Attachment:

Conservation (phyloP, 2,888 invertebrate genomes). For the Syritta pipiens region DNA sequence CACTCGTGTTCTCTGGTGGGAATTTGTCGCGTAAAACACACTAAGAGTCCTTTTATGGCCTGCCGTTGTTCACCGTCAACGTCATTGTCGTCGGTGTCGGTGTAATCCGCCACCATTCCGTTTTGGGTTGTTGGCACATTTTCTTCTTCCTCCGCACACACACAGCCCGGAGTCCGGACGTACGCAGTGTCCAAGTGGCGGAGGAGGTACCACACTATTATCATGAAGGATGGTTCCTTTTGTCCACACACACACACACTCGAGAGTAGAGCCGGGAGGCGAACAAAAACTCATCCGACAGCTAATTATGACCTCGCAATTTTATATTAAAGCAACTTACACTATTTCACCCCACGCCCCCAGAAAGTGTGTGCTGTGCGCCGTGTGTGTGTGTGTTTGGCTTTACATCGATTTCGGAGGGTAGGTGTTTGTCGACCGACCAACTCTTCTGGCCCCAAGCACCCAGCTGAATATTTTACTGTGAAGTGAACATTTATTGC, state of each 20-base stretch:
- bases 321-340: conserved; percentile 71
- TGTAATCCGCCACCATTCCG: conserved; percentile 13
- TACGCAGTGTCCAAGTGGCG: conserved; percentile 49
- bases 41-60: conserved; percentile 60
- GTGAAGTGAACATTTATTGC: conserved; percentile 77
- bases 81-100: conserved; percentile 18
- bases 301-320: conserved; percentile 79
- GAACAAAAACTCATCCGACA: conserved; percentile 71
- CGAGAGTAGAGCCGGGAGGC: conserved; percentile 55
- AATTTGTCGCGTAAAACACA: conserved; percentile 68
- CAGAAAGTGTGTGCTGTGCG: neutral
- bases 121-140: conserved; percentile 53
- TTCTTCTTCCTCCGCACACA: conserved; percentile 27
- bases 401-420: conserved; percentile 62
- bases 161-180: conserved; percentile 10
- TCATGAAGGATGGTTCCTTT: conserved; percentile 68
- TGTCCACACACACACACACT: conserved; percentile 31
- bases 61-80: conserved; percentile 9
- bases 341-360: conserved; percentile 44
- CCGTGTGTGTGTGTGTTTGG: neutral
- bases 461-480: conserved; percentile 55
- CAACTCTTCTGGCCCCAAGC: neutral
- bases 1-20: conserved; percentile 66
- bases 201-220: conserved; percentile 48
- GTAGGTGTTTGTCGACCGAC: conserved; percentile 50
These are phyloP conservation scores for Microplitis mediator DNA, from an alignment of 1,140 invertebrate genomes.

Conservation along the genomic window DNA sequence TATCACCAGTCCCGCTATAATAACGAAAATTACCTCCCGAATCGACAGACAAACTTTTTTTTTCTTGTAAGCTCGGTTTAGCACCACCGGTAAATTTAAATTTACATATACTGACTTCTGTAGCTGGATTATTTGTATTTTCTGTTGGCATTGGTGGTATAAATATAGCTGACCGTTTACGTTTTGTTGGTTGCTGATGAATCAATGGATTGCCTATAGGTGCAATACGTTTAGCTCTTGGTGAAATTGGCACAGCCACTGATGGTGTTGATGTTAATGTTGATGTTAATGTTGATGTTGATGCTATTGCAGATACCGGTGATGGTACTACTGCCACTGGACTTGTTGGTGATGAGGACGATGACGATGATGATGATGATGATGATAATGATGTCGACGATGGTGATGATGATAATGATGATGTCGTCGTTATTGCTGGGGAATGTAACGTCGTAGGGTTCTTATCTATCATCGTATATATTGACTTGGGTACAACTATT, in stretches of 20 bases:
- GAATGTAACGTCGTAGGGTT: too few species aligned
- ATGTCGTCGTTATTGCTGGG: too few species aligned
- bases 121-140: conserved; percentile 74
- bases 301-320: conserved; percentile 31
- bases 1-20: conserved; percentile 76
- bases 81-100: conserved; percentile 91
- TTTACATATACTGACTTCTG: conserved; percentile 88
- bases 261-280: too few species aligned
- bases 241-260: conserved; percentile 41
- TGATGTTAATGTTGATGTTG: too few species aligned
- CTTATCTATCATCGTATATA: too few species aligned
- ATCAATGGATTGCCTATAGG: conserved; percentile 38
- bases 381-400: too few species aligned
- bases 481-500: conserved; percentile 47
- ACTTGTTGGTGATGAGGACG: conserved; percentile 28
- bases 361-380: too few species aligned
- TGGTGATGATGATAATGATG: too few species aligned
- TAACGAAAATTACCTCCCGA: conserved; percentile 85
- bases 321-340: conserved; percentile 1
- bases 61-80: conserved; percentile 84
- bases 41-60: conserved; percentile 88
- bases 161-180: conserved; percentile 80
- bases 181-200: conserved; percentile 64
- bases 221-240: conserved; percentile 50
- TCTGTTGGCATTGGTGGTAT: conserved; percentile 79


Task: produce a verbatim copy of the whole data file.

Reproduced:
Conservation (phyloP, 2,888 invertebrate genomes). For the Syritta pipiens region DNA sequence CACTCGTGTTCTCTGGTGGGAATTTGTCGCGTAAAACACACTAAGAGTCCTTTTATGGCCTGCCGTTGTTCACCGTCAACGTCATTGTCGTCGGTGTCGGTGTAATCCGCCACCATTCCGTTTTGGGTTGTTGGCACATTTTCTTCTTCCTCCGCACACACACAGCCCGGAGTCCGGACGTACGCAGTGTCCAAGTGGCGGAGGAGGTACCACACTATTATCATGAAGGATGGTTCCTTTTGTCCACACACACACACACTCGAGAGTAGAGCCGGGAGGCGAACAAAAACTCATCCGACAGCTAATTATGACCTCGCAATTTTATATTAAAGCAACTTACACTATTTCACCCCACGCCCCCAGAAAGTGTGTGCTGTGCGCCGTGTGTGTGTGTGTTTGGCTTTACATCGATTTCGGAGGGTAGGTGTTTGTCGACCGACCAACTCTTCTGGCCCCAAGCACCCAGCTGAATATTTTACTGTGAAGTGAACATTTATTGC, state of each 20-base stretch:
- bases 321-340: conserved; percentile 71
- TGTAATCCGCCACCATTCCG: conserved; percentile 13
- TACGCAGTGTCCAAGTGGCG: conserved; percentile 49
- bases 41-60: conserved; percentile 60
- GTGAAGTGAACATTTATTGC: conserved; percentile 77
- bases 81-100: conserved; percentile 18
- bases 301-320: conserved; percentile 79
- GAACAAAAACTCATCCGACA: conserved; percentile 71
- CGAGAGTAGAGCCGGGAGGC: conserved; percentile 55
- AATTTGTCGCGTAAAACACA: conserved; percentile 68
- CAGAAAGTGTGTGCTGTGCG: neutral
- bases 121-140: conserved; percentile 53
- TTCTTCTTCCTCCGCACACA: conserved; percentile 27
- bases 401-420: conserved; percentile 62
- bases 161-180: conserved; percentile 10
- TCATGAAGGATGGTTCCTTT: conserved; percentile 68
- TGTCCACACACACACACACT: conserved; percentile 31
- bases 61-80: conserved; percentile 9
- bases 341-360: conserved; percentile 44
- CCGTGTGTGTGTGTGTTTGG: neutral
- bases 461-480: conserved; percentile 55
- CAACTCTTCTGGCCCCAAGC: neutral
- bases 1-20: conserved; percentile 66
- bases 201-220: conserved; percentile 48
- GTAGGTGTTTGTCGACCGAC: conserved; percentile 50
These are phyloP conservation scores for Microplitis mediator DNA, from an alignment of 1,140 invertebrate genomes.

Conservation along the genomic window DNA sequence TATCACCAGTCCCGCTATAATAACGAAAATTACCTCCCGAATCGACAGACAAACTTTTTTTTTCTTGTAAGCTCGGTTTAGCACCACCGGTAAATTTAAATTTACATATACTGACTTCTGTAGCTGGATTATTTGTATTTTCTGTTGGCATTGGTGGTATAAATATAGCTGACCGTTTACGTTTTGTTGGTTGCTGATGAATCAATGGATTGCCTATAGGTGCAATACGTTTAGCTCTTGGTGAAATTGGCACAGCCACTGATGGTGTTGATGTTAATGTTGATGTTAATGTTGATGTTGATGCTATTGCAGATACCGGTGATGGTACTACTGCCACTGGACTTGTTGGTGATGAGGACGATGACGATGATGATGATGATGATGATAATGATGTCGACGATGGTGATGATGATAATGATGATGTCGTCGTTATTGCTGGGGAATGTAACGTCGTAGGGTTCTTATCTATCATCGTATATATTGACTTGGGTACAACTATT, in stretches of 20 bases:
- GAATGTAACGTCGTAGGGTT: too few species aligned
- ATGTCGTCGTTATTGCTGGG: too few species aligned
- bases 121-140: conserved; percentile 74
- bases 301-320: conserved; percentile 31
- bases 1-20: conserved; percentile 76
- bases 81-100: conserved; percentile 91
- TTTACATATACTGACTTCTG: conserved; percentile 88
- bases 261-280: too few species aligned
- bases 241-260: conserved; percentile 41
- TGATGTTAATGTTGATGTTG: too few species aligned
- CTTATCTATCATCGTATATA: too few species aligned
- ATCAATGGATTGCCTATAGG: conserved; percentile 38
- bases 381-400: too few species aligned
- bases 481-500: conserved; percentile 47
- ACTTGTTGGTGATGAGGACG: conserved; percentile 28
- bases 361-380: too few species aligned
- TGGTGATGATGATAATGATG: too few species aligned
- TAACGAAAATTACCTCCCGA: conserved; percentile 85
- bases 321-340: conserved; percentile 1
- bases 61-80: conserved; percentile 84
- bases 41-60: conserved; percentile 88
- bases 161-180: conserved; percentile 80
- bases 181-200: conserved; percentile 64
- bases 221-240: conserved; percentile 50
- TCTGTTGGCATTGGTGGTAT: conserved; percentile 79